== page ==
In the past few months, Russia exited many international organizations, instead of sustaining its membership and using those plaform to propagate its new global mission.
Some experts and academics describe Russia making a desperate attempt at reversing the alarming trend in the world's economic affairs. In order to win this battle, Russia needs a designed geopolitical outreach scheme and strategies for exert economic influence to match its dreams. It has rather gone into self-isolation, with much heavy-handed criticisms against the United States and Europe.
With the rapid geopolitical changes leading to repartitioning and creating new global order, and Russia, over the course of the last decade, has been desirously strengthening its Greater Eurasian Union alongside with others, such as the Collective Security Treaty Organization (CSTO) and BRICS.
The Greater Eurasian Union focuses on the economic integration and supporting economic development among the members, and expected to build its structure and method of functions by replicating the European Union.
The CSTO, a military alliance consisting of mostly the former Soviet republics (Russia, Armenia, Kazakhstan, Kyrgyzstan, Tajikistan, and Uzbekistan), and signed the Collective Security Treaty in 1992. Its primary task is to collectively depend the territorial sovereignty of these member states.
The BRICS member countries (Brazil, Russia, India, China and South Africa) collectively represent about 26% of the world's geographic area and are home to 2.88 billion people, about 42% of the world's population.
Historically, the first meeting of the group began in St Petersburg in 2005. It was called RIC, which stood for Russia, India and China. Then, Brazil and subsequently South Africa joined later, which is why now it is referred to as BRICS.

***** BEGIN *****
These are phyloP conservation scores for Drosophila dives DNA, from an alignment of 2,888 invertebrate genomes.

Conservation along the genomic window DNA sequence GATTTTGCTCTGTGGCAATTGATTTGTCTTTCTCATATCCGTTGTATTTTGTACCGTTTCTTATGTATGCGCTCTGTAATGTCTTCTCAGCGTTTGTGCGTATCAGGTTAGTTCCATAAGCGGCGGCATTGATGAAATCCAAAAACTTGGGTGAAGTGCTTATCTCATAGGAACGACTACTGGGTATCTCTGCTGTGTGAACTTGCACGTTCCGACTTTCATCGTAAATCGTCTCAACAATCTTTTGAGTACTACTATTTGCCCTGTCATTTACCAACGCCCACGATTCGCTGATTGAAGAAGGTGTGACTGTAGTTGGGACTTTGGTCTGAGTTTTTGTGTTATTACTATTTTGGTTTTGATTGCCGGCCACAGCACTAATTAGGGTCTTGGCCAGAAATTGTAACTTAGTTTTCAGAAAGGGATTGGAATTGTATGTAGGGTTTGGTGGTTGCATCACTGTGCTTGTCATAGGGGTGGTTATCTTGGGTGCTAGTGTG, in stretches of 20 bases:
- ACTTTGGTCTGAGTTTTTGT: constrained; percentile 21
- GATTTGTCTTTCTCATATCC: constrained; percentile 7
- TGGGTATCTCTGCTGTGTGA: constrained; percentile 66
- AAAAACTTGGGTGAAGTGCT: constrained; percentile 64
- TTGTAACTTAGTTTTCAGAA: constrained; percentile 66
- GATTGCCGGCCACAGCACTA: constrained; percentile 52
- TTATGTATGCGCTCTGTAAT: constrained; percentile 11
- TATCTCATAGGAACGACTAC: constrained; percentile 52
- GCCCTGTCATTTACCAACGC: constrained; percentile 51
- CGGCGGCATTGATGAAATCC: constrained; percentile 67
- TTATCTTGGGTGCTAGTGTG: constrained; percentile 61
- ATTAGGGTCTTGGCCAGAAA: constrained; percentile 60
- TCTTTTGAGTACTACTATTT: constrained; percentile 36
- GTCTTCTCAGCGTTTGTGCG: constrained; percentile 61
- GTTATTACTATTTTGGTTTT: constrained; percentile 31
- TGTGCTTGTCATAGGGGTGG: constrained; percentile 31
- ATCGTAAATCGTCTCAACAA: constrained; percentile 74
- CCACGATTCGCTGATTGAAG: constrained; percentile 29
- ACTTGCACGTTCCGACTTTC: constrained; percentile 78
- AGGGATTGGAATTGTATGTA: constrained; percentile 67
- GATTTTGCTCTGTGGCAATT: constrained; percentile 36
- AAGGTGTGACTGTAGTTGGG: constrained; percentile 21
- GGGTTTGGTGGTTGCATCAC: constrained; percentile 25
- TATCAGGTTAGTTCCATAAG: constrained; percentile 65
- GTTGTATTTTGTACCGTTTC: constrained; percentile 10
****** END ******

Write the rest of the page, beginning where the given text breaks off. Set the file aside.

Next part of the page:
South Africa was a late minor addition to the group, to add a "bridgehead to Africa" says Charles Robertson, Chief Economist at Renaissance Capital. All the BRICS countries are facing economic challenges that need addressing urgently. The BRICS is keenly aware of the importance of contributing to Africa's development agenda.
"So, it could expand because the BRICS are under-represented in the global financial architecture. Europe and the United States dominate institutions like the International Monetary Fund (IMF) and the World Bank, and to some extent many others," explained Robertson.
According to him, "Russia and others in the BRICS would like to see larger power centres emerge to offer an alternative to that Western dominated construct. That is reasonable enough - providing there are countries with the money to backstop the new institutions, such as China supporting the BRICS bank, and if the countries offer an alternative vision that provides benefits to new members."
"Now is a very good time to show that BRICS members and relations between them are an alternative to the format existing in the West," Executive Director at the Russian National Committee for BRICS Research, Professor Georgy Toloraya, told the Kommersant, a Russian daily business newspaper, adding that "BRICS favours order, compliance with agreements and development."
Moreover, plans are in store to expand the group to include Argentina, Turkey, Indonesia and some other African countries. According to Toloraya, India is currently opposed to expanding BRICS fearing that new members will support China.
On the other hand, Moscow argues that "the entrance ticket" to the group is independence and sovereignty, and under no circumstances, potential candidates be called China's satellites.
There are not so many countries like that—they would include Indonesia, Mexico, Turkey, Egypt and Iran.
But then, there are certain political requirements for new members, including recognition of BRICS values and core foreign policy principles, he said, and added "initially, the goals and tasks were very modest, primarily focusing on the economy and the coordination of efforts toward attaining more ambitious goals."